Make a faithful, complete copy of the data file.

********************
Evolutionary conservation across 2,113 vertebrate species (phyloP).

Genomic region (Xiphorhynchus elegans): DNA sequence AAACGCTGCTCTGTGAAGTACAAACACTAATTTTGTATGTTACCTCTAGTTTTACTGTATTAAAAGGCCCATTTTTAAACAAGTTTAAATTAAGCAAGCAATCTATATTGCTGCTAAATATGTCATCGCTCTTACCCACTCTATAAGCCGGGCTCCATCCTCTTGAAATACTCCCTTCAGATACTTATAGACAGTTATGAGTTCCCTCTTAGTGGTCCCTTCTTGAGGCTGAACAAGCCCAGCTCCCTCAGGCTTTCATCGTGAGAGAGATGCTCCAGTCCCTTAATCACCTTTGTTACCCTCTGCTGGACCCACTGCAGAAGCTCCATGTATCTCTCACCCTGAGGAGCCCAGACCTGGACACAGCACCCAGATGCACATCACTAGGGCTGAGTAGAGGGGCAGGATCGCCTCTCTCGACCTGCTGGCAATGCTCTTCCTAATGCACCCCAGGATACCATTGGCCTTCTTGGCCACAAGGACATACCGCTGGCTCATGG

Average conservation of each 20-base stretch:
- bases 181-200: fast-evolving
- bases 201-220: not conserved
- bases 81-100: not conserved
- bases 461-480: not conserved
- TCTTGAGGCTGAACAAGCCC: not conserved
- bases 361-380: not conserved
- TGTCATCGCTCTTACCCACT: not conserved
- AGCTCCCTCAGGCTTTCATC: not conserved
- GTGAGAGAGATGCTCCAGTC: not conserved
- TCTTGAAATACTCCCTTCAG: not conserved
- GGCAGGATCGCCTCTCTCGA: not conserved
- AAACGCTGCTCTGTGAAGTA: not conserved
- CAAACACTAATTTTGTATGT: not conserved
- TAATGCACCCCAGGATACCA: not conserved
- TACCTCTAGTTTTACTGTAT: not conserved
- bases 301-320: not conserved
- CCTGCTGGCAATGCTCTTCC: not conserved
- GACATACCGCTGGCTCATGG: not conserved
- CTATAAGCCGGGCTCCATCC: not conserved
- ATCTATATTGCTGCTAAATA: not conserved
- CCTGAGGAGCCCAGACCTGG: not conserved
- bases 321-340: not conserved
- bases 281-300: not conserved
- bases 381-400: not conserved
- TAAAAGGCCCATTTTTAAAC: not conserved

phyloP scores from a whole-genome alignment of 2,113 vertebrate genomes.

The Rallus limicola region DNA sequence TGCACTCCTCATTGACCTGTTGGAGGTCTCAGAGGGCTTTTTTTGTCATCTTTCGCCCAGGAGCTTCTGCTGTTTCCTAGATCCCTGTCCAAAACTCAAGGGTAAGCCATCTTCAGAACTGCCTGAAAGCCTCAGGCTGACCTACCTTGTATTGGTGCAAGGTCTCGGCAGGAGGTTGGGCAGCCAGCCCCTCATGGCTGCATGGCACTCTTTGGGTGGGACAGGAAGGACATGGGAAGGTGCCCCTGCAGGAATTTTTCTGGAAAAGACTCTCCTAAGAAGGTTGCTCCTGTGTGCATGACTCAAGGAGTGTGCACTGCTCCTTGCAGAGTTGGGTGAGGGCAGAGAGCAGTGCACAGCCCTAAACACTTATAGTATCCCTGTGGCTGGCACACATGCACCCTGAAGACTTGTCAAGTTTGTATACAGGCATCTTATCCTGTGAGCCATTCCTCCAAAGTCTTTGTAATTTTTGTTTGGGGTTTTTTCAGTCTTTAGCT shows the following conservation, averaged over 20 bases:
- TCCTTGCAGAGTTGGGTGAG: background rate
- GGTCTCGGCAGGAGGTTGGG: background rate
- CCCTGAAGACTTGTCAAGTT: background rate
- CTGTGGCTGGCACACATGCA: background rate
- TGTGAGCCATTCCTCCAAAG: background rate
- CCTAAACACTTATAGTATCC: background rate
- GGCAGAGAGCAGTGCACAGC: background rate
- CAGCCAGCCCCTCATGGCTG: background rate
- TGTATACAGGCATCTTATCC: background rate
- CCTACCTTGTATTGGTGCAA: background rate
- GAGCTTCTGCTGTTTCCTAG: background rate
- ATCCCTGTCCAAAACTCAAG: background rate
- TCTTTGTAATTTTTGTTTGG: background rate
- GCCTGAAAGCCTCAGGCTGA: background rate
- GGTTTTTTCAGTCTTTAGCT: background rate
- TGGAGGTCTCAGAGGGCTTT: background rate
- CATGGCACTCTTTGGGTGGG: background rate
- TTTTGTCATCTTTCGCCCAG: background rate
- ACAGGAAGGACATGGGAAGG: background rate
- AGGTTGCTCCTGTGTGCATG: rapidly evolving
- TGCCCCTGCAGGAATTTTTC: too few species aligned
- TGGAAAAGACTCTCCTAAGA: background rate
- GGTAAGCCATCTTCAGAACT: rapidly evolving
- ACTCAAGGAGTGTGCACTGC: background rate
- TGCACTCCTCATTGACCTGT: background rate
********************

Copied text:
Evolutionary conservation across 2,113 vertebrate species (phyloP).

Genomic region (Xiphorhynchus elegans): DNA sequence AAACGCTGCTCTGTGAAGTACAAACACTAATTTTGTATGTTACCTCTAGTTTTACTGTATTAAAAGGCCCATTTTTAAACAAGTTTAAATTAAGCAAGCAATCTATATTGCTGCTAAATATGTCATCGCTCTTACCCACTCTATAAGCCGGGCTCCATCCTCTTGAAATACTCCCTTCAGATACTTATAGACAGTTATGAGTTCCCTCTTAGTGGTCCCTTCTTGAGGCTGAACAAGCCCAGCTCCCTCAGGCTTTCATCGTGAGAGAGATGCTCCAGTCCCTTAATCACCTTTGTTACCCTCTGCTGGACCCACTGCAGAAGCTCCATGTATCTCTCACCCTGAGGAGCCCAGACCTGGACACAGCACCCAGATGCACATCACTAGGGCTGAGTAGAGGGGCAGGATCGCCTCTCTCGACCTGCTGGCAATGCTCTTCCTAATGCACCCCAGGATACCATTGGCCTTCTTGGCCACAAGGACATACCGCTGGCTCATGG

Average conservation of each 20-base stretch:
- bases 181-200: fast-evolving
- bases 201-220: not conserved
- bases 81-100: not conserved
- bases 461-480: not conserved
- TCTTGAGGCTGAACAAGCCC: not conserved
- bases 361-380: not conserved
- TGTCATCGCTCTTACCCACT: not conserved
- AGCTCCCTCAGGCTTTCATC: not conserved
- GTGAGAGAGATGCTCCAGTC: not conserved
- TCTTGAAATACTCCCTTCAG: not conserved
- GGCAGGATCGCCTCTCTCGA: not conserved
- AAACGCTGCTCTGTGAAGTA: not conserved
- CAAACACTAATTTTGTATGT: not conserved
- TAATGCACCCCAGGATACCA: not conserved
- TACCTCTAGTTTTACTGTAT: not conserved
- bases 301-320: not conserved
- CCTGCTGGCAATGCTCTTCC: not conserved
- GACATACCGCTGGCTCATGG: not conserved
- CTATAAGCCGGGCTCCATCC: not conserved
- ATCTATATTGCTGCTAAATA: not conserved
- CCTGAGGAGCCCAGACCTGG: not conserved
- bases 321-340: not conserved
- bases 281-300: not conserved
- bases 381-400: not conserved
- TAAAAGGCCCATTTTTAAAC: not conserved

phyloP scores from a whole-genome alignment of 2,113 vertebrate genomes.

The Rallus limicola region DNA sequence TGCACTCCTCATTGACCTGTTGGAGGTCTCAGAGGGCTTTTTTTGTCATCTTTCGCCCAGGAGCTTCTGCTGTTTCCTAGATCCCTGTCCAAAACTCAAGGGTAAGCCATCTTCAGAACTGCCTGAAAGCCTCAGGCTGACCTACCTTGTATTGGTGCAAGGTCTCGGCAGGAGGTTGGGCAGCCAGCCCCTCATGGCTGCATGGCACTCTTTGGGTGGGACAGGAAGGACATGGGAAGGTGCCCCTGCAGGAATTTTTCTGGAAAAGACTCTCCTAAGAAGGTTGCTCCTGTGTGCATGACTCAAGGAGTGTGCACTGCTCCTTGCAGAGTTGGGTGAGGGCAGAGAGCAGTGCACAGCCCTAAACACTTATAGTATCCCTGTGGCTGGCACACATGCACCCTGAAGACTTGTCAAGTTTGTATACAGGCATCTTATCCTGTGAGCCATTCCTCCAAAGTCTTTGTAATTTTTGTTTGGGGTTTTTTCAGTCTTTAGCT shows the following conservation, averaged over 20 bases:
- TCCTTGCAGAGTTGGGTGAG: background rate
- GGTCTCGGCAGGAGGTTGGG: background rate
- CCCTGAAGACTTGTCAAGTT: background rate
- CTGTGGCTGGCACACATGCA: background rate
- TGTGAGCCATTCCTCCAAAG: background rate
- CCTAAACACTTATAGTATCC: background rate
- GGCAGAGAGCAGTGCACAGC: background rate
- CAGCCAGCCCCTCATGGCTG: background rate
- TGTATACAGGCATCTTATCC: background rate
- CCTACCTTGTATTGGTGCAA: background rate
- GAGCTTCTGCTGTTTCCTAG: background rate
- ATCCCTGTCCAAAACTCAAG: background rate
- TCTTTGTAATTTTTGTTTGG: background rate
- GCCTGAAAGCCTCAGGCTGA: background rate
- GGTTTTTTCAGTCTTTAGCT: background rate
- TGGAGGTCTCAGAGGGCTTT: background rate
- CATGGCACTCTTTGGGTGGG: background rate
- TTTTGTCATCTTTCGCCCAG: background rate
- ACAGGAAGGACATGGGAAGG: background rate
- AGGTTGCTCCTGTGTGCATG: rapidly evolving
- TGCCCCTGCAGGAATTTTTC: too few species aligned
- TGGAAAAGACTCTCCTAAGA: background rate
- GGTAAGCCATCTTCAGAACT: rapidly evolving
- ACTCAAGGAGTGTGCACTGC: background rate
- TGCACTCCTCATTGACCTGT: background rate